“Why are you asking him for?” Dina butts in with her sarcasm. She hates that I look up to my brother even though she’s the oldest.
“Because I want an answer, Dina. Not another question.”
“You think he’s such a know-it-all.”
“It’s named after a city in Italy along the water that was really fertile. Mr. Dudek said the Romans conquered it for its honey and olives. Stanza has a different reason: He’d say, ‘Why did the fisherman bring his boats here? Ta-rent-em.'”
“What a sorry excuse for a joke,” Dina mutters.
“The river’s high today from all the rain. See for yourself, Carlotta,” Papa says, picking me up so I can peek my head over a bush. I like it when I see the world from his height. The sky is pale and the river looks like bare skin, shivering.
The boats tied to the dock bump up against it every time a wave comes in. The motorboats make a heavy knocking sound, the rowboats a soft one. It’s the difference between my father banging with his fists on the bathroom door when he needs to use it and my mother tapping with her fingernails.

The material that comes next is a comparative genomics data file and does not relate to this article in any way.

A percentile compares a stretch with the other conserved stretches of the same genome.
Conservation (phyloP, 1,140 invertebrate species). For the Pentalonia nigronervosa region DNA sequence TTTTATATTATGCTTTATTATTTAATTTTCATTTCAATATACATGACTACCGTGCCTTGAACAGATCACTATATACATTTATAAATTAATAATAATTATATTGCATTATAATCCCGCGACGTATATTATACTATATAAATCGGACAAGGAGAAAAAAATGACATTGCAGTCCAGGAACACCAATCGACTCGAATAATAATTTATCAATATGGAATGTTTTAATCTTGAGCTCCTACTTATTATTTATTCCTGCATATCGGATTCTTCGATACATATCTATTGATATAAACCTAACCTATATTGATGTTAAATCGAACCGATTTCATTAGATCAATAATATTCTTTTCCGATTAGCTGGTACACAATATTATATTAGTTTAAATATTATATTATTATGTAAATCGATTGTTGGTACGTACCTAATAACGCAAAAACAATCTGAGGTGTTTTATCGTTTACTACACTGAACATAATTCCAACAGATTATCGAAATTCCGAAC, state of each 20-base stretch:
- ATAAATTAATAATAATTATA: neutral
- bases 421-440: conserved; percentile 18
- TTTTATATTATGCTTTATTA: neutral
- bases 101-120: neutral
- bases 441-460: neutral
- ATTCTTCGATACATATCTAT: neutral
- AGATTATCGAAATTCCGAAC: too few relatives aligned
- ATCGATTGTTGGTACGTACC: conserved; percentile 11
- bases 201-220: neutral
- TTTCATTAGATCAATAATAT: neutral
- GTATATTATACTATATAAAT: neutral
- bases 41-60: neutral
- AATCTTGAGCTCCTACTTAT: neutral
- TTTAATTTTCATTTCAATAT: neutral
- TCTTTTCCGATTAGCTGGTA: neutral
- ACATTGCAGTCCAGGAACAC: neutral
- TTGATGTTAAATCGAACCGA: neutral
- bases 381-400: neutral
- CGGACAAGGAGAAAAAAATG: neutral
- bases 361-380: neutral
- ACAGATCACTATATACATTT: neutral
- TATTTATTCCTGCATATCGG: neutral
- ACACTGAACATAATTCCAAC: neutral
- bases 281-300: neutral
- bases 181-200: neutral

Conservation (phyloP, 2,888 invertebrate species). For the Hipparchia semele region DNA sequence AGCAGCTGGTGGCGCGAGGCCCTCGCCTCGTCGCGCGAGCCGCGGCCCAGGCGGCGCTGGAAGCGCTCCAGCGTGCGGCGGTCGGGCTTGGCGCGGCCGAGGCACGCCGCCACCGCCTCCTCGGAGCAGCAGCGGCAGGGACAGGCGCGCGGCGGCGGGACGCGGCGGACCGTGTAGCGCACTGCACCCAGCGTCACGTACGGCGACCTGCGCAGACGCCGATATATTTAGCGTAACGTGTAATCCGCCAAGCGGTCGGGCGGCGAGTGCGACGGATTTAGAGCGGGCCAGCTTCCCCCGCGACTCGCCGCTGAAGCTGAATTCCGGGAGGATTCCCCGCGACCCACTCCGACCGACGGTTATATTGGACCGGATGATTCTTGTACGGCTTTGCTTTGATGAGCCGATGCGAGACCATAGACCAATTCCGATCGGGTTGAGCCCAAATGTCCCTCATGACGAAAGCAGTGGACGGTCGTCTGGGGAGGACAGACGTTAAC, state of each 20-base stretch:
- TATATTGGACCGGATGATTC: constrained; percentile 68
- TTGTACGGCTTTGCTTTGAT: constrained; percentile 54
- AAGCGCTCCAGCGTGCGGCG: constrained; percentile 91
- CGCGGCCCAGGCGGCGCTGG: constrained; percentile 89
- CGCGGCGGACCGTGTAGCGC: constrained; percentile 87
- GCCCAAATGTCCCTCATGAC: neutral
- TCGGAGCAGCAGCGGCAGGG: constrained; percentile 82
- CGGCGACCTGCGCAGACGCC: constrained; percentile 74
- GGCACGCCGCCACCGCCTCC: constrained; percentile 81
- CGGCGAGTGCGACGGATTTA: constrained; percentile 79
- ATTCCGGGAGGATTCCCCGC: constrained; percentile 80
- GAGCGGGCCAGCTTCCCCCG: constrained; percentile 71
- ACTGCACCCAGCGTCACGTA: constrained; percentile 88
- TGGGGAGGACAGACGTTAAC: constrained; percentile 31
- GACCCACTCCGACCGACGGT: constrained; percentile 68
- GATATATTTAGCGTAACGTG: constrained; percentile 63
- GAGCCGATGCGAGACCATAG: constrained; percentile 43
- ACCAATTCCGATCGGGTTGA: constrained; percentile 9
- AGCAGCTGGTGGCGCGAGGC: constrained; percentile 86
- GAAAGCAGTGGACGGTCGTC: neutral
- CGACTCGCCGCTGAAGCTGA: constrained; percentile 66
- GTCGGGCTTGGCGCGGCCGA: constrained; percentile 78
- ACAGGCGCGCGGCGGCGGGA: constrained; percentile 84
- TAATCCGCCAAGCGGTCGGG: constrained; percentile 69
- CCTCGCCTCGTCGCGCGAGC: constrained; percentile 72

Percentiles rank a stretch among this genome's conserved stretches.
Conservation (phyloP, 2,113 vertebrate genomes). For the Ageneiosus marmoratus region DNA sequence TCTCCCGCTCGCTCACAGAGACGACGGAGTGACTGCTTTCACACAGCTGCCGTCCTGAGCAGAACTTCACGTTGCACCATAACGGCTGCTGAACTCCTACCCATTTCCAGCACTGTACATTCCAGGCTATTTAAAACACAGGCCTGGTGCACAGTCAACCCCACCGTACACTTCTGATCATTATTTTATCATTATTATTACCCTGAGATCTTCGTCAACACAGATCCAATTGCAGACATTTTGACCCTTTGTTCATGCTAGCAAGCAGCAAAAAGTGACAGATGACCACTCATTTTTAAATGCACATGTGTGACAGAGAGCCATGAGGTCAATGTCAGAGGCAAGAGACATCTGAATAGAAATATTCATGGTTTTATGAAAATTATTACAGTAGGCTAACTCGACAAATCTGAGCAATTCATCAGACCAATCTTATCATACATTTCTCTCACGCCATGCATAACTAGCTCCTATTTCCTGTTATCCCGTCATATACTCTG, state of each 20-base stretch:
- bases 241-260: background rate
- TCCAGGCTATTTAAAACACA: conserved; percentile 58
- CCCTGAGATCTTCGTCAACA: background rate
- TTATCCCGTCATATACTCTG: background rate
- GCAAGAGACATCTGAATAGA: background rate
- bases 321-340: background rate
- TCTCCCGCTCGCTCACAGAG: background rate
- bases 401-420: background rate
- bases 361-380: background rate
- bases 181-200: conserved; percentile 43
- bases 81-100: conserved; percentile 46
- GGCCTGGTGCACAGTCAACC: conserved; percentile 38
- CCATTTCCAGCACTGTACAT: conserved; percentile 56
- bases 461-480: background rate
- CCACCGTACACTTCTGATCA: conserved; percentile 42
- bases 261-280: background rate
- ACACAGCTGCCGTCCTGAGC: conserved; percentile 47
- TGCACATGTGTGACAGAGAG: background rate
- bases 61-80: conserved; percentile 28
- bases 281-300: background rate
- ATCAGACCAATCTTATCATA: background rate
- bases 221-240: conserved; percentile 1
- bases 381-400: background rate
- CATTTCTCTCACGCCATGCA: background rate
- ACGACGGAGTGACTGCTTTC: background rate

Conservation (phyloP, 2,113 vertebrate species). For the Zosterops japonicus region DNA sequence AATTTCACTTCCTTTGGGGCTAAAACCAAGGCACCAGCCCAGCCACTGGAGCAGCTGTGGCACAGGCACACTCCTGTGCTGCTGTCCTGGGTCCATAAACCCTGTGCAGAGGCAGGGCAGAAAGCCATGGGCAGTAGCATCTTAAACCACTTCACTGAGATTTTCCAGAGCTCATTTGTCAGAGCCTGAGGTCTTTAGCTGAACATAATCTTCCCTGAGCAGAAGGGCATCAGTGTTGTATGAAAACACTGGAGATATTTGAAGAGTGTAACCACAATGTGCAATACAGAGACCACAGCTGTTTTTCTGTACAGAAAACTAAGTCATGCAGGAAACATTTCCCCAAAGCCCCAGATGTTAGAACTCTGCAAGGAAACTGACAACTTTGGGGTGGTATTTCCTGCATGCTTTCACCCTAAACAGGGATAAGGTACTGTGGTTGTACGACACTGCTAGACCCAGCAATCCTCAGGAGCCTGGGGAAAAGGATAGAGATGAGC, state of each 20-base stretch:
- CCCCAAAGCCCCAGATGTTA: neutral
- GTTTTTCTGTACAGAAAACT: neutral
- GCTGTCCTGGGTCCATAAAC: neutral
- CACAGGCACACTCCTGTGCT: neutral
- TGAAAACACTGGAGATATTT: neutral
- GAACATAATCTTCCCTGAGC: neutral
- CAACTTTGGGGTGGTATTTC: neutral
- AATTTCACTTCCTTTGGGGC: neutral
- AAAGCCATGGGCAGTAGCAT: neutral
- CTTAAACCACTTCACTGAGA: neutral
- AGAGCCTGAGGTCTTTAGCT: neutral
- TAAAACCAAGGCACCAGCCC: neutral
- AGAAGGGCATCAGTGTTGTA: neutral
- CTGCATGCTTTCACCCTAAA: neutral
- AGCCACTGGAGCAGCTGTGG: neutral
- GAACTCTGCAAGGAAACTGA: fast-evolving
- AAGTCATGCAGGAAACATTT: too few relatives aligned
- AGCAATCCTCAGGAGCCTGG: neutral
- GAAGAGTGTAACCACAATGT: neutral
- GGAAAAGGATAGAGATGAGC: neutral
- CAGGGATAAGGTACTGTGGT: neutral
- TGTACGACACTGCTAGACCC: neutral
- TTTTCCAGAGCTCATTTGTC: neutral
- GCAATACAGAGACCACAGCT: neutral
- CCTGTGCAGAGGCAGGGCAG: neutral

The place where people unload their boats into the water on a pulley is quiet. From my window I often hear cinder stones kicking up under car tires, since we live so close by, but everyone in Tarentum is in church now.
Papa points. “It’s high and mighty all right. One of those days when it’s tired of providing all the time. Tired of giving. Every now and then, it gets the urge to take.”
Rico grins. “Na-ah. The bank’s sinking.”
I spot a tree with a droopy branch along the bank and decide if any part is touching water on the way back from church, then Rico must be right. We walk under the Tarentum Bridge. Being under a steel span is like being at the foot of a giant Erector Set.
Mama flattens the wrinkles on my dress as soon as Papa puts me down.